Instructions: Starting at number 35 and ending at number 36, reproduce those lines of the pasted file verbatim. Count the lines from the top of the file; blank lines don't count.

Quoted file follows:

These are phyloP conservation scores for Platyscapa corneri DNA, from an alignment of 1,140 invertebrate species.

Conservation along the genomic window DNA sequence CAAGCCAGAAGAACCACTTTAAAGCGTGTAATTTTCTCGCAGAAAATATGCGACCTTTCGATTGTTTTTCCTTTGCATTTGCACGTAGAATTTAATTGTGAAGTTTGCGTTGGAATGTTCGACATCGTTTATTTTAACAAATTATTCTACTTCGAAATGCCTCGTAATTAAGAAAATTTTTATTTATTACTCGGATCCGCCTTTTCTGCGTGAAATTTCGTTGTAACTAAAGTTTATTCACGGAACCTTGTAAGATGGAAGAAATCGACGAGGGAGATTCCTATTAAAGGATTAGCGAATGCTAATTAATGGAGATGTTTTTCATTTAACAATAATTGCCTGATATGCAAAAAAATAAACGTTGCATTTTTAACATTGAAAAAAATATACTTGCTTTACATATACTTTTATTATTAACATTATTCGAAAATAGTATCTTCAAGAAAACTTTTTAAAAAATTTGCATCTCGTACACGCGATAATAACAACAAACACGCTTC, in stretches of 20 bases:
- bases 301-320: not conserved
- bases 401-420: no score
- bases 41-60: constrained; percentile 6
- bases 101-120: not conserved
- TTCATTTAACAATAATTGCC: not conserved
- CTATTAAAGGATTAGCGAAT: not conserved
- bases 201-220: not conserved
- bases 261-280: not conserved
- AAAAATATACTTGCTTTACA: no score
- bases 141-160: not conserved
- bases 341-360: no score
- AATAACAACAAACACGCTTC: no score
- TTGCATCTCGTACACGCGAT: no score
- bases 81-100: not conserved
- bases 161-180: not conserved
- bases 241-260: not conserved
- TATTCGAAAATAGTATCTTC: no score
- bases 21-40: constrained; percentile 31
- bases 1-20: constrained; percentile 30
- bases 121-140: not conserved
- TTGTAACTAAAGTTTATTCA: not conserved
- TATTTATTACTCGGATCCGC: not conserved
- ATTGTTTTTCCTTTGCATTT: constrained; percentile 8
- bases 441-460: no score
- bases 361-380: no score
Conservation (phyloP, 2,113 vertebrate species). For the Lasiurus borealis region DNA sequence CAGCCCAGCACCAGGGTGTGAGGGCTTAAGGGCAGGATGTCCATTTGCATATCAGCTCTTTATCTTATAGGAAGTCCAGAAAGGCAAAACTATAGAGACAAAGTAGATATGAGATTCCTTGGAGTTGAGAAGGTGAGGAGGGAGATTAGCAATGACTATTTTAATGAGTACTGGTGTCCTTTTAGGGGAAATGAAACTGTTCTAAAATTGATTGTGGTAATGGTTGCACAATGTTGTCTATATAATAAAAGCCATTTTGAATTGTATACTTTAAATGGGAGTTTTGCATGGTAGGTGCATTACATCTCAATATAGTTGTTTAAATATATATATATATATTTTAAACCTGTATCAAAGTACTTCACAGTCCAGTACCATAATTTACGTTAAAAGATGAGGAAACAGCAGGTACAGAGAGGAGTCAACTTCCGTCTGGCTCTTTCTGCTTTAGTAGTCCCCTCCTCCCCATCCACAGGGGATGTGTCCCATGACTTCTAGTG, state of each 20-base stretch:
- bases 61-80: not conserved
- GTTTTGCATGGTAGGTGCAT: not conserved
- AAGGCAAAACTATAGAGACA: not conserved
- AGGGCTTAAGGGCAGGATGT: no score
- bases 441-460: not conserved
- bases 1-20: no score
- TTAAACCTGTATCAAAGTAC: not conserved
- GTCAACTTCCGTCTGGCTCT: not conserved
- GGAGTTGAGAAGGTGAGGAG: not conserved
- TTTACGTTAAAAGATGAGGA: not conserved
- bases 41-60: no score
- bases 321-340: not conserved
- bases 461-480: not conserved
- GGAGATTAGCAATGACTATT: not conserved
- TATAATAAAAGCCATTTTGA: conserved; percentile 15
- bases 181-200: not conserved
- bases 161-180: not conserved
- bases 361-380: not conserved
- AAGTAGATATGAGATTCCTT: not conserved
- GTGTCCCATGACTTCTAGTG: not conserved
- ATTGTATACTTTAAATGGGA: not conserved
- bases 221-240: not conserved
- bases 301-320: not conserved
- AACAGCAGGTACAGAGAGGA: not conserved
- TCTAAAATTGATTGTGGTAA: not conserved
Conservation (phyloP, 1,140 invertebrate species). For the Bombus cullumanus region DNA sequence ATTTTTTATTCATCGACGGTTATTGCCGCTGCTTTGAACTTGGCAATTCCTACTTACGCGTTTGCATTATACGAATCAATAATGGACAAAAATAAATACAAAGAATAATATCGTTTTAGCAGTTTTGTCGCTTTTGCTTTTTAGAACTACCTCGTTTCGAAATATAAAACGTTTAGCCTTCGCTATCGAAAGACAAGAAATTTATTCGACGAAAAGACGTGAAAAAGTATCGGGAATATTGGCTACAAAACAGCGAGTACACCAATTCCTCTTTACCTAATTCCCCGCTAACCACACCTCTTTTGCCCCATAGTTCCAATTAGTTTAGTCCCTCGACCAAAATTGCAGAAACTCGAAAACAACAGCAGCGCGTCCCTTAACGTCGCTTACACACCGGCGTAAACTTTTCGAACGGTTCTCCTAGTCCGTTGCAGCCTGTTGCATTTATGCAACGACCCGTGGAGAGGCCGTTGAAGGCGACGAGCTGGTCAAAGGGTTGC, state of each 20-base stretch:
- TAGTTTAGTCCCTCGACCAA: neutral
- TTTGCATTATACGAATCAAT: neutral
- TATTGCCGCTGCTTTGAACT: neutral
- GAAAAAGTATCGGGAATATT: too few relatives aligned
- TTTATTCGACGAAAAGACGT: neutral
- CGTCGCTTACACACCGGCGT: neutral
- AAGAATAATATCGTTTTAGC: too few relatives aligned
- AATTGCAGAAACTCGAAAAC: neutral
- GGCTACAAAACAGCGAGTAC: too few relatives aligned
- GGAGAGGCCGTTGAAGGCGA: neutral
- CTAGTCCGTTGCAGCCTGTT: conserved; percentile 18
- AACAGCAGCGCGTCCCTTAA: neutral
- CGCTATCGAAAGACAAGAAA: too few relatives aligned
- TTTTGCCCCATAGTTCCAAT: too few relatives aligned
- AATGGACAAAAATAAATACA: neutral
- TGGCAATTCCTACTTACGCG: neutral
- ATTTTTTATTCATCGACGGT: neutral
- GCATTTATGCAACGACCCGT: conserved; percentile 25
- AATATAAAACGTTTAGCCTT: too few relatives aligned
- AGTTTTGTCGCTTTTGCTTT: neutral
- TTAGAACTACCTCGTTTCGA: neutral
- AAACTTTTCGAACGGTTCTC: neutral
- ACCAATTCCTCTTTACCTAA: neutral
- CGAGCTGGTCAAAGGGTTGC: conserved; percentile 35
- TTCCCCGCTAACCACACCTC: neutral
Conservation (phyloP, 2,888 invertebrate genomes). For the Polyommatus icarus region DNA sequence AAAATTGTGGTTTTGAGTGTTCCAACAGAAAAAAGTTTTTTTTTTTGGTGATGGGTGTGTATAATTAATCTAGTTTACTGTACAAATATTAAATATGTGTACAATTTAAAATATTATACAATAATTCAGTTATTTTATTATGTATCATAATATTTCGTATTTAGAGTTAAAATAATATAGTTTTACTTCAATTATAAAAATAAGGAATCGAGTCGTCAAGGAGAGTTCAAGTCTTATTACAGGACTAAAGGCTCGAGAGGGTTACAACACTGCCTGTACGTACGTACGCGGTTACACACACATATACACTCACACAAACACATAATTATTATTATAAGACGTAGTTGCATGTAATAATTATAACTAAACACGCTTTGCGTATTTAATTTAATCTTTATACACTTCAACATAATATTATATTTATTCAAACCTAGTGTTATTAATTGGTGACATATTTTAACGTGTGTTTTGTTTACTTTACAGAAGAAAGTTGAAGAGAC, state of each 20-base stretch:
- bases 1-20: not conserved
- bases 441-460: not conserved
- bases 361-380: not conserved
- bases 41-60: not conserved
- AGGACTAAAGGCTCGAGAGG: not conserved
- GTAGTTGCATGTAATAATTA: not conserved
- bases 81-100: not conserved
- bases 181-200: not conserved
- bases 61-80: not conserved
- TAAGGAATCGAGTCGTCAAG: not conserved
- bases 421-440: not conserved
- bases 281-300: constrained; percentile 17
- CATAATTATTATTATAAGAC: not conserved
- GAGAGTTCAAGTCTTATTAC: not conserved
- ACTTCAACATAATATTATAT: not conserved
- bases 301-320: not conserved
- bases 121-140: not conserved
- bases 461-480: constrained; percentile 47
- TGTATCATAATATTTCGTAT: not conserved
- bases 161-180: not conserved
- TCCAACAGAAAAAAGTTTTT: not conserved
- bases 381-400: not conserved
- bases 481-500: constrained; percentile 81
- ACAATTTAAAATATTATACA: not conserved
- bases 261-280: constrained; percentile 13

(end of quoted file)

- TTAAACCTGTATCAAAGTAC: not conserved
- GTCAACTTCCGTCTGGCTCT: not conserved